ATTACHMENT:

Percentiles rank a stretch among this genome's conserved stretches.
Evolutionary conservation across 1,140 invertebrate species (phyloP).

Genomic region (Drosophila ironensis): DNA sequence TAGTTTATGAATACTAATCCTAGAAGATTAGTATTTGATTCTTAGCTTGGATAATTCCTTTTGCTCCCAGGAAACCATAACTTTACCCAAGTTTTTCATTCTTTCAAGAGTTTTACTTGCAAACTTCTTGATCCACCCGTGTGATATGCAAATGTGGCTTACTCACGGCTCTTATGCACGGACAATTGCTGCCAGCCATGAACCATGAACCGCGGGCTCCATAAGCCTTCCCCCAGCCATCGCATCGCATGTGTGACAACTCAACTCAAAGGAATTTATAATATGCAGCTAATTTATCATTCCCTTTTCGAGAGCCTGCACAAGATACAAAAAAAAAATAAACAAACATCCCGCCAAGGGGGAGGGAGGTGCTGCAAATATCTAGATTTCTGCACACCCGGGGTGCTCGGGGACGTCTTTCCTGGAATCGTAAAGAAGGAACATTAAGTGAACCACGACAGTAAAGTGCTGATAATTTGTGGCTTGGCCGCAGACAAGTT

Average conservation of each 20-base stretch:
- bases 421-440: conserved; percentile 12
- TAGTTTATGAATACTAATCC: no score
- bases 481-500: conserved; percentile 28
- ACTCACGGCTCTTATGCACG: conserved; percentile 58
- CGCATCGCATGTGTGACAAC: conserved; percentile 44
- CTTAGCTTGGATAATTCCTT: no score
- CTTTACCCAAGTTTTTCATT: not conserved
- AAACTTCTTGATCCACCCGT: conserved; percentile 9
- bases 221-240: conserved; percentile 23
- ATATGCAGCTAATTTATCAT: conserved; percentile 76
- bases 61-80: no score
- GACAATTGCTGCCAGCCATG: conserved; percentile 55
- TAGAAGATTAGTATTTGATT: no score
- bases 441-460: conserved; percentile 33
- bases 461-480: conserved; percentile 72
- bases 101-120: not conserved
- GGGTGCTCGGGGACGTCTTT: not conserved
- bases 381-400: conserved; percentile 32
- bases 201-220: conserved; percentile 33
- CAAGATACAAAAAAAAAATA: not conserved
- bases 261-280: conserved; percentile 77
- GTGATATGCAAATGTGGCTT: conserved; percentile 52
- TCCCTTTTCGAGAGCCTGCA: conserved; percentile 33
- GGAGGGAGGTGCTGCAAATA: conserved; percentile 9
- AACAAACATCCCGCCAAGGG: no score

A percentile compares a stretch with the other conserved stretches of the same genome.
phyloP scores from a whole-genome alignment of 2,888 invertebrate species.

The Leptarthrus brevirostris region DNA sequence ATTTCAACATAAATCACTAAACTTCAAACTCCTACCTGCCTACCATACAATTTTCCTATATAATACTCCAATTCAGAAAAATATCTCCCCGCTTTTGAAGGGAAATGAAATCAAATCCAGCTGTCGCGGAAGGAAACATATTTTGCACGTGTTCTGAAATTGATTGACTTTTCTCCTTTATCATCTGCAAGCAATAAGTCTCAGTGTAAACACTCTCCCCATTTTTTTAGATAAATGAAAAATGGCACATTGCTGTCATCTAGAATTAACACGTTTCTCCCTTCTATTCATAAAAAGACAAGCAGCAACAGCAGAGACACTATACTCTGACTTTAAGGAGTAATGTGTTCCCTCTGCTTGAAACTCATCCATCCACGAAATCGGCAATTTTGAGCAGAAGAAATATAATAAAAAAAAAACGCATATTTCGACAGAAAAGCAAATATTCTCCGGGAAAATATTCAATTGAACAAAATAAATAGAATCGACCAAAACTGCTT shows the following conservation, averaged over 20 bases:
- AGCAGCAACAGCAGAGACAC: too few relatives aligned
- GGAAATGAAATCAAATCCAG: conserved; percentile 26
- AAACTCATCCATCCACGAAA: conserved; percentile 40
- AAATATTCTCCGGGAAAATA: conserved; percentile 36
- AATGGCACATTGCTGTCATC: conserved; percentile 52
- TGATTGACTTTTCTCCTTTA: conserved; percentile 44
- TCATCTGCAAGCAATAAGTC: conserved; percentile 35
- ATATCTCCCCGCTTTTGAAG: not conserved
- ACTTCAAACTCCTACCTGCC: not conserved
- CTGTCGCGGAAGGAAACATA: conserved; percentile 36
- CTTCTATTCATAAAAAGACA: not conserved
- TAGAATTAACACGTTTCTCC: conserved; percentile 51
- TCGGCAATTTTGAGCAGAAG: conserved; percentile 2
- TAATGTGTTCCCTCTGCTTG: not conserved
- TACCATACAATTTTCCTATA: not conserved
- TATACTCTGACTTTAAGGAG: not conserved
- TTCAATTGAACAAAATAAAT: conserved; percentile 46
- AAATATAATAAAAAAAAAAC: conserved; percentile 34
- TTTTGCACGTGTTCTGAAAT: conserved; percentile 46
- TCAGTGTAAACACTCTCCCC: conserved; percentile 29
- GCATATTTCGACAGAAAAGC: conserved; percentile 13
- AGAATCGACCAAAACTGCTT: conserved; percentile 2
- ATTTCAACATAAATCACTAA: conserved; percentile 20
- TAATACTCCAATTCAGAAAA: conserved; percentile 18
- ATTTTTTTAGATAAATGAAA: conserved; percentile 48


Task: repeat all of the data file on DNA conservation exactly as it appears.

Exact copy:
Percentiles rank a stretch among this genome's conserved stretches.
Evolutionary conservation across 1,140 invertebrate species (phyloP).

Genomic region (Drosophila ironensis): DNA sequence TAGTTTATGAATACTAATCCTAGAAGATTAGTATTTGATTCTTAGCTTGGATAATTCCTTTTGCTCCCAGGAAACCATAACTTTACCCAAGTTTTTCATTCTTTCAAGAGTTTTACTTGCAAACTTCTTGATCCACCCGTGTGATATGCAAATGTGGCTTACTCACGGCTCTTATGCACGGACAATTGCTGCCAGCCATGAACCATGAACCGCGGGCTCCATAAGCCTTCCCCCAGCCATCGCATCGCATGTGTGACAACTCAACTCAAAGGAATTTATAATATGCAGCTAATTTATCATTCCCTTTTCGAGAGCCTGCACAAGATACAAAAAAAAAATAAACAAACATCCCGCCAAGGGGGAGGGAGGTGCTGCAAATATCTAGATTTCTGCACACCCGGGGTGCTCGGGGACGTCTTTCCTGGAATCGTAAAGAAGGAACATTAAGTGAACCACGACAGTAAAGTGCTGATAATTTGTGGCTTGGCCGCAGACAAGTT

Average conservation of each 20-base stretch:
- bases 421-440: conserved; percentile 12
- TAGTTTATGAATACTAATCC: no score
- bases 481-500: conserved; percentile 28
- ACTCACGGCTCTTATGCACG: conserved; percentile 58
- CGCATCGCATGTGTGACAAC: conserved; percentile 44
- CTTAGCTTGGATAATTCCTT: no score
- CTTTACCCAAGTTTTTCATT: not conserved
- AAACTTCTTGATCCACCCGT: conserved; percentile 9
- bases 221-240: conserved; percentile 23
- ATATGCAGCTAATTTATCAT: conserved; percentile 76
- bases 61-80: no score
- GACAATTGCTGCCAGCCATG: conserved; percentile 55
- TAGAAGATTAGTATTTGATT: no score
- bases 441-460: conserved; percentile 33
- bases 461-480: conserved; percentile 72
- bases 101-120: not conserved
- GGGTGCTCGGGGACGTCTTT: not conserved
- bases 381-400: conserved; percentile 32
- bases 201-220: conserved; percentile 33
- CAAGATACAAAAAAAAAATA: not conserved
- bases 261-280: conserved; percentile 77
- GTGATATGCAAATGTGGCTT: conserved; percentile 52
- TCCCTTTTCGAGAGCCTGCA: conserved; percentile 33
- GGAGGGAGGTGCTGCAAATA: conserved; percentile 9
- AACAAACATCCCGCCAAGGG: no score

A percentile compares a stretch with the other conserved stretches of the same genome.
phyloP scores from a whole-genome alignment of 2,888 invertebrate species.

The Leptarthrus brevirostris region DNA sequence ATTTCAACATAAATCACTAAACTTCAAACTCCTACCTGCCTACCATACAATTTTCCTATATAATACTCCAATTCAGAAAAATATCTCCCCGCTTTTGAAGGGAAATGAAATCAAATCCAGCTGTCGCGGAAGGAAACATATTTTGCACGTGTTCTGAAATTGATTGACTTTTCTCCTTTATCATCTGCAAGCAATAAGTCTCAGTGTAAACACTCTCCCCATTTTTTTAGATAAATGAAAAATGGCACATTGCTGTCATCTAGAATTAACACGTTTCTCCCTTCTATTCATAAAAAGACAAGCAGCAACAGCAGAGACACTATACTCTGACTTTAAGGAGTAATGTGTTCCCTCTGCTTGAAACTCATCCATCCACGAAATCGGCAATTTTGAGCAGAAGAAATATAATAAAAAAAAAACGCATATTTCGACAGAAAAGCAAATATTCTCCGGGAAAATATTCAATTGAACAAAATAAATAGAATCGACCAAAACTGCTT shows the following conservation, averaged over 20 bases:
- AGCAGCAACAGCAGAGACAC: too few relatives aligned
- GGAAATGAAATCAAATCCAG: conserved; percentile 26
- AAACTCATCCATCCACGAAA: conserved; percentile 40
- AAATATTCTCCGGGAAAATA: conserved; percentile 36
- AATGGCACATTGCTGTCATC: conserved; percentile 52
- TGATTGACTTTTCTCCTTTA: conserved; percentile 44
- TCATCTGCAAGCAATAAGTC: conserved; percentile 35
- ATATCTCCCCGCTTTTGAAG: not conserved
- ACTTCAAACTCCTACCTGCC: not conserved
- CTGTCGCGGAAGGAAACATA: conserved; percentile 36
- CTTCTATTCATAAAAAGACA: not conserved
- TAGAATTAACACGTTTCTCC: conserved; percentile 51
- TCGGCAATTTTGAGCAGAAG: conserved; percentile 2
- TAATGTGTTCCCTCTGCTTG: not conserved
- TACCATACAATTTTCCTATA: not conserved
- TATACTCTGACTTTAAGGAG: not conserved
- TTCAATTGAACAAAATAAAT: conserved; percentile 46
- AAATATAATAAAAAAAAAAC: conserved; percentile 34
- TTTTGCACGTGTTCTGAAAT: conserved; percentile 46
- TCAGTGTAAACACTCTCCCC: conserved; percentile 29
- GCATATTTCGACAGAAAAGC: conserved; percentile 13
- AGAATCGACCAAAACTGCTT: conserved; percentile 2
- ATTTCAACATAAATCACTAA: conserved; percentile 20
- TAATACTCCAATTCAGAAAA: conserved; percentile 18
- ATTTTTTTAGATAAATGAAA: conserved; percentile 48